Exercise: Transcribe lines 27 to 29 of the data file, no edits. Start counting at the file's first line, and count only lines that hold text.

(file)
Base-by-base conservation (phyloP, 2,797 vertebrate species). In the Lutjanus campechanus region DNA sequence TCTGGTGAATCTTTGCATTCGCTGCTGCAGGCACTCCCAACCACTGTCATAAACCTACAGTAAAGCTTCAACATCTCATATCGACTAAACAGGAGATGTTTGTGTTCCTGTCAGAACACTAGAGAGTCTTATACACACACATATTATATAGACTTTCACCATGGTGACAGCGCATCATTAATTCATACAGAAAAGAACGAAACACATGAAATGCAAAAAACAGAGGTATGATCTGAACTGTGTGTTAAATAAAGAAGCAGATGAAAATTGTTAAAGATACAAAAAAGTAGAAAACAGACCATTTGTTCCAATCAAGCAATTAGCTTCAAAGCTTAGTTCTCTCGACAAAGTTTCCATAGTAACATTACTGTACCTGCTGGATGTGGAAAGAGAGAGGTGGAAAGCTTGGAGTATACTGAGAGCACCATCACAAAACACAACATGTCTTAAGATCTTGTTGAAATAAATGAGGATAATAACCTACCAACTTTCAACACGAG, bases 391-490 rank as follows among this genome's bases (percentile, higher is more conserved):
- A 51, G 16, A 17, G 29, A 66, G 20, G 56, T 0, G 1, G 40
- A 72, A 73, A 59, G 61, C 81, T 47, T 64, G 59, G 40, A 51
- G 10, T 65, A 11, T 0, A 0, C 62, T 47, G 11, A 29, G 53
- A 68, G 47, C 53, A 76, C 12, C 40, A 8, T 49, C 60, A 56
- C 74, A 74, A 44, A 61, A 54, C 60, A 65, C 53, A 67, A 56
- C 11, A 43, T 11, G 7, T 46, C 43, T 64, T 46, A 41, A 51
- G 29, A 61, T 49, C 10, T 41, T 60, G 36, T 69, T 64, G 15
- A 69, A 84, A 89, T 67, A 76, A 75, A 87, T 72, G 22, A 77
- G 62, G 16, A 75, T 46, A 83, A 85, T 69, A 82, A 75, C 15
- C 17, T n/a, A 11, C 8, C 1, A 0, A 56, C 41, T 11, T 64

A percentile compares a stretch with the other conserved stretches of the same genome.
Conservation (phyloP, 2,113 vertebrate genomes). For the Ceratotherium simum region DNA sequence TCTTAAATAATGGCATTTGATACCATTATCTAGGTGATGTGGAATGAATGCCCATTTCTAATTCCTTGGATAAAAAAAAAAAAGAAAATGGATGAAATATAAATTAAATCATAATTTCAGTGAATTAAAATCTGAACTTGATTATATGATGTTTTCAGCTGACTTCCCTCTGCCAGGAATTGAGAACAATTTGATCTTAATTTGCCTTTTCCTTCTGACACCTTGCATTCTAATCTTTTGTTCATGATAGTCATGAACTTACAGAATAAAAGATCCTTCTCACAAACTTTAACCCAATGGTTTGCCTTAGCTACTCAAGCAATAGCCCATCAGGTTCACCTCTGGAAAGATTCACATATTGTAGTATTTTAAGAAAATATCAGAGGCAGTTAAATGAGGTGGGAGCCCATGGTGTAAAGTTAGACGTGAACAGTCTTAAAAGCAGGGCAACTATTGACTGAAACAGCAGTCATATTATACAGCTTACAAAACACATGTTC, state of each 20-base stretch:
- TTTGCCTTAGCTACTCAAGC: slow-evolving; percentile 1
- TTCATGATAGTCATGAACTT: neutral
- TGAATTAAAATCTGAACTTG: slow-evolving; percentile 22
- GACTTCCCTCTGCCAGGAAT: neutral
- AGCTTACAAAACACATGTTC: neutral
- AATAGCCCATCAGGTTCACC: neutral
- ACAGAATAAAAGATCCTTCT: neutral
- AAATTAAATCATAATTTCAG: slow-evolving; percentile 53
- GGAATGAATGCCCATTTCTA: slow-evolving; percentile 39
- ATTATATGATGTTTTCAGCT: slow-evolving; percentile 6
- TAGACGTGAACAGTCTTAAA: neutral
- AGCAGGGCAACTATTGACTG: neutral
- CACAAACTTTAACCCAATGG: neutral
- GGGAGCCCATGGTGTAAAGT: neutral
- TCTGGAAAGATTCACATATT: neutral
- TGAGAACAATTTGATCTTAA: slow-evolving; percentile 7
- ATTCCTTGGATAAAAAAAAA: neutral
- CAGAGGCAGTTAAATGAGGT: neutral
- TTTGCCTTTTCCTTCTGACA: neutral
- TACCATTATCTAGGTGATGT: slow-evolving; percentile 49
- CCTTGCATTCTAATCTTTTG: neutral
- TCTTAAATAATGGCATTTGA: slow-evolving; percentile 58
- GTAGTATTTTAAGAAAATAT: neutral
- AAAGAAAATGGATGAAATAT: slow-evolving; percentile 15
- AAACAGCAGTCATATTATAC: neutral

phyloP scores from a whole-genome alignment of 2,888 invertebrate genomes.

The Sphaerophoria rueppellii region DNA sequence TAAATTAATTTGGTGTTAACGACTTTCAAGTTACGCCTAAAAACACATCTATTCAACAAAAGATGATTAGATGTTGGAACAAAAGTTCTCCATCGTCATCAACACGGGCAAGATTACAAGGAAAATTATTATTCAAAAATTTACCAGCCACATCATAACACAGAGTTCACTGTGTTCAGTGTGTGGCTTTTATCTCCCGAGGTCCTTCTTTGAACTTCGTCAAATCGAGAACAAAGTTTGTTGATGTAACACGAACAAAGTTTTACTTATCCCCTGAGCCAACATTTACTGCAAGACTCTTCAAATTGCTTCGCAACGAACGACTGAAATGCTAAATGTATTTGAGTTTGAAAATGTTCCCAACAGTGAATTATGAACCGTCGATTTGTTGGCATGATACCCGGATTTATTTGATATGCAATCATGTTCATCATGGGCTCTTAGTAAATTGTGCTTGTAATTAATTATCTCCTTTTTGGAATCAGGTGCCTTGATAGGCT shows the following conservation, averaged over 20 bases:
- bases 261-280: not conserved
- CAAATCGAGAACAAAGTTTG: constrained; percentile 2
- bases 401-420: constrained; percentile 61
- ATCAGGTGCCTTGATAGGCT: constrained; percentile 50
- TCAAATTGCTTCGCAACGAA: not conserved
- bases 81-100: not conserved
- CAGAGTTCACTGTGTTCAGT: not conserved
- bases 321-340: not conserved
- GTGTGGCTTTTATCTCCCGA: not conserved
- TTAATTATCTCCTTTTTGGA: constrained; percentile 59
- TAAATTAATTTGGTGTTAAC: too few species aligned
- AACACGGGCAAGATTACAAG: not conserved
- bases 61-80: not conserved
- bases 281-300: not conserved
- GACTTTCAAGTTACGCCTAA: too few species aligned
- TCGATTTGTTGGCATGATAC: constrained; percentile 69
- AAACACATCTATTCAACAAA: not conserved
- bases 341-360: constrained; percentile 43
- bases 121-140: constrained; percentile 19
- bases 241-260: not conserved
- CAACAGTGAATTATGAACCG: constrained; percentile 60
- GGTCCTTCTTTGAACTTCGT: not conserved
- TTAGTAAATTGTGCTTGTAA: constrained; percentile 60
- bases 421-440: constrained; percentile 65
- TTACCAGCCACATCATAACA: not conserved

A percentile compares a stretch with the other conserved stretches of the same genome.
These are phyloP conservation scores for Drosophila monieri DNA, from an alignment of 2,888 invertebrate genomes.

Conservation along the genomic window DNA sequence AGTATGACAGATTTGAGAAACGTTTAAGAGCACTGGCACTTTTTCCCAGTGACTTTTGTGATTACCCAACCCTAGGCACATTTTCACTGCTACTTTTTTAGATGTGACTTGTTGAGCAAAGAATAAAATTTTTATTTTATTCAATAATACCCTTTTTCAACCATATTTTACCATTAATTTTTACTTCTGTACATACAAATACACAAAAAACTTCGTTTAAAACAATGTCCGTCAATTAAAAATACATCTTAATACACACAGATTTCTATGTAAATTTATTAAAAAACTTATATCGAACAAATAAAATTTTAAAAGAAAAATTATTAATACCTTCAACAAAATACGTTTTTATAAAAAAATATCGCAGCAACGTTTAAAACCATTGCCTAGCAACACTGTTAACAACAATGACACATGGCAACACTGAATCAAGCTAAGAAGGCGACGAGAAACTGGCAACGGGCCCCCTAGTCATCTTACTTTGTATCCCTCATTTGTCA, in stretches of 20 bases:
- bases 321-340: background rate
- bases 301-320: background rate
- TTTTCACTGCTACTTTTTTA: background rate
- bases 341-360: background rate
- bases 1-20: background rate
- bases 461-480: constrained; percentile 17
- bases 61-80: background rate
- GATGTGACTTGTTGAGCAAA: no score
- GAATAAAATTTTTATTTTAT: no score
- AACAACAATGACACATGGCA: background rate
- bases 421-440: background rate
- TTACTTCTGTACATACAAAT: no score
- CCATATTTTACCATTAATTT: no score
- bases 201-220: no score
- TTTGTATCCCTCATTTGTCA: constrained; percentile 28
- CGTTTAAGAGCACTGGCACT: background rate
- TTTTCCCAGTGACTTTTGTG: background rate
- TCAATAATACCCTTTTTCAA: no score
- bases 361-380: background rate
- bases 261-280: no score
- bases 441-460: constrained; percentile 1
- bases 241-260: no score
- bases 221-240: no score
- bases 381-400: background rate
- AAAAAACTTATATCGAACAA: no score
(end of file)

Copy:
- GGGAGCCCATGGTGTAAAGT: neutral
- TCTGGAAAGATTCACATATT: neutral
- TGAGAACAATTTGATCTTAA: slow-evolving; percentile 7